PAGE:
A year of his stay in Bialystok had still not been completed when a telegram arrived from America, inviting him to teach at the yeshiva of Reb Yitzchak Elchanan in New York. He decided to travel alone in order not to settle, but to observe and see if the new conditions would enable his life and his family's.

At the end of the year 5681 [1921], he arrived in New York, to the joy of all who knew him and heard of him in America, and accepted the position of “Rosh Yeshiva” in the yeshiva of Reb Elchanan, and immediately sent certificates to bring his family to him.

He developed extensive activity among United States' Jewry, was a member of “The Rabbinical Association of the United States and Canada,” and his presence was marked at all the annual assemblies and conferences. He joined the “Mizrachi,” and was very devoted to the Zionist idea and the revival of the Jewish nation in our land.

A short illness put an end to his life on 21 Tamuz 5688 [1928].


  1. “Good Lesson,” a commentary on the Torah and Megillot [five scrolls] written by Tobiah ben Eliezer in the late 11th and early 12th centuries. Return
  2. A Yiddish prose work whose structure parallels the weekly Torah portions and Haftarot used in prayer services. Return
  3. The idiom used here, “to sniff out his container,” is from the Babylonian Talmud Shabbat 108a. Return
  4. This is odd, since we were already told that the boy's mother had died. Return
  5. Babylonian Talmud Shabbat 88b. Return
  6. The word “groom” is often used to refer to the guest of honor at a celebration. Return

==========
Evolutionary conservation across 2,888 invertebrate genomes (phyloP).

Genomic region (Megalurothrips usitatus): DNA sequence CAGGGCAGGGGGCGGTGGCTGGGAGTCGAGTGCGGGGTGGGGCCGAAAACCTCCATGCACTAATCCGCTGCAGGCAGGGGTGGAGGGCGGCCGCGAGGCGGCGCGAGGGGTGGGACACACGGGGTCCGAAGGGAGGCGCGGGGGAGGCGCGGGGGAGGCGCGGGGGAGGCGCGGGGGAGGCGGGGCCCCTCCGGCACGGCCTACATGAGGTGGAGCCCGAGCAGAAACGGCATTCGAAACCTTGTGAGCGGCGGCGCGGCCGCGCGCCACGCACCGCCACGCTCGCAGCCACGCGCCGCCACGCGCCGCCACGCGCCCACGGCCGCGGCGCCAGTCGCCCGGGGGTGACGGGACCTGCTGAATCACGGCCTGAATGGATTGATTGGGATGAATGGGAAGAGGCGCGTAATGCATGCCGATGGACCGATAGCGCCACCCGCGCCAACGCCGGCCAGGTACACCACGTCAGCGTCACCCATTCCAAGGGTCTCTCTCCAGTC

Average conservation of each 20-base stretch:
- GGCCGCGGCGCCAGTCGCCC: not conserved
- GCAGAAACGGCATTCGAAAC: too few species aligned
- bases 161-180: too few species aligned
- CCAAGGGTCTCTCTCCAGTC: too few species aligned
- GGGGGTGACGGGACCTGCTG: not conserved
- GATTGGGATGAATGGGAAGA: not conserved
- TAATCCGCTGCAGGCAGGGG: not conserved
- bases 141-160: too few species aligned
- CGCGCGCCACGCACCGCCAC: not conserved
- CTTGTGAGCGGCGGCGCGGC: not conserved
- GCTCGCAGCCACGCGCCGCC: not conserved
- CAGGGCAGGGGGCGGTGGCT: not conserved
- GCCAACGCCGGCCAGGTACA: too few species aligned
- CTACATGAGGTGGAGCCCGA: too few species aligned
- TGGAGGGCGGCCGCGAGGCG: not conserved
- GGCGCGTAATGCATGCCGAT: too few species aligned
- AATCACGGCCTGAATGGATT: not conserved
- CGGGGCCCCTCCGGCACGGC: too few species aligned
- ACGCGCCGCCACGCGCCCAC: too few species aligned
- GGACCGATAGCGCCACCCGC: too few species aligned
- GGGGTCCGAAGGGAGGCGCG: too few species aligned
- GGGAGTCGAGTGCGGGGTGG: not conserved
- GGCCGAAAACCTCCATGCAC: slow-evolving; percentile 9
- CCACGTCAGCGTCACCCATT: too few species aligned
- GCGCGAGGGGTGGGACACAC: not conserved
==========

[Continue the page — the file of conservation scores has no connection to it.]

7. Psalm 138:3. Return
  8. Married young men of the yeshiva. Return
  9. A place of study for adult Jewish men. Return
  10. The month of Elul is the last month of the Jewish year, and is traditionally spent in reflection and “soul accounting” in preparation for Rosh HaShanah, the ten days of atonement, and Yom Kippur. Return
  11. This is an allusion to the allegorical story of four who were seeking mystical knowledge, found in the Jerusalem Talmud Chagigah 2:1:9 “Four entered the Garden, One peeked and was hurt; one peeked and died; one peeked and cut saplings, one entered in peace and left in peace.” Return
  12. Pirkei Avot 4:5. Return
  13. Yaphet was the third son of Noah, Genesis 9:18, 23. The name stems from the Hebrew word for “beautiful.” Return
  14. Symon Vasilyevich Petliura, 1879 - 1926, socialist leader of Ukraine's unsuccessful fight for independence following the Russian revolutions of 1917. Return
  15. Anton Ivanovich Denikin, 1872 - 1947, a general who led the anti-Bolshevik (“White”) forces on the southern front during the Russian Civil War (1918–20). Return
  16. Grigory Yevseyevich Zinovyev, 1883 - 1936, revolutionary who worked closely with Lenin in the Bolshevik Party before the Russian Revolution of 1917. Return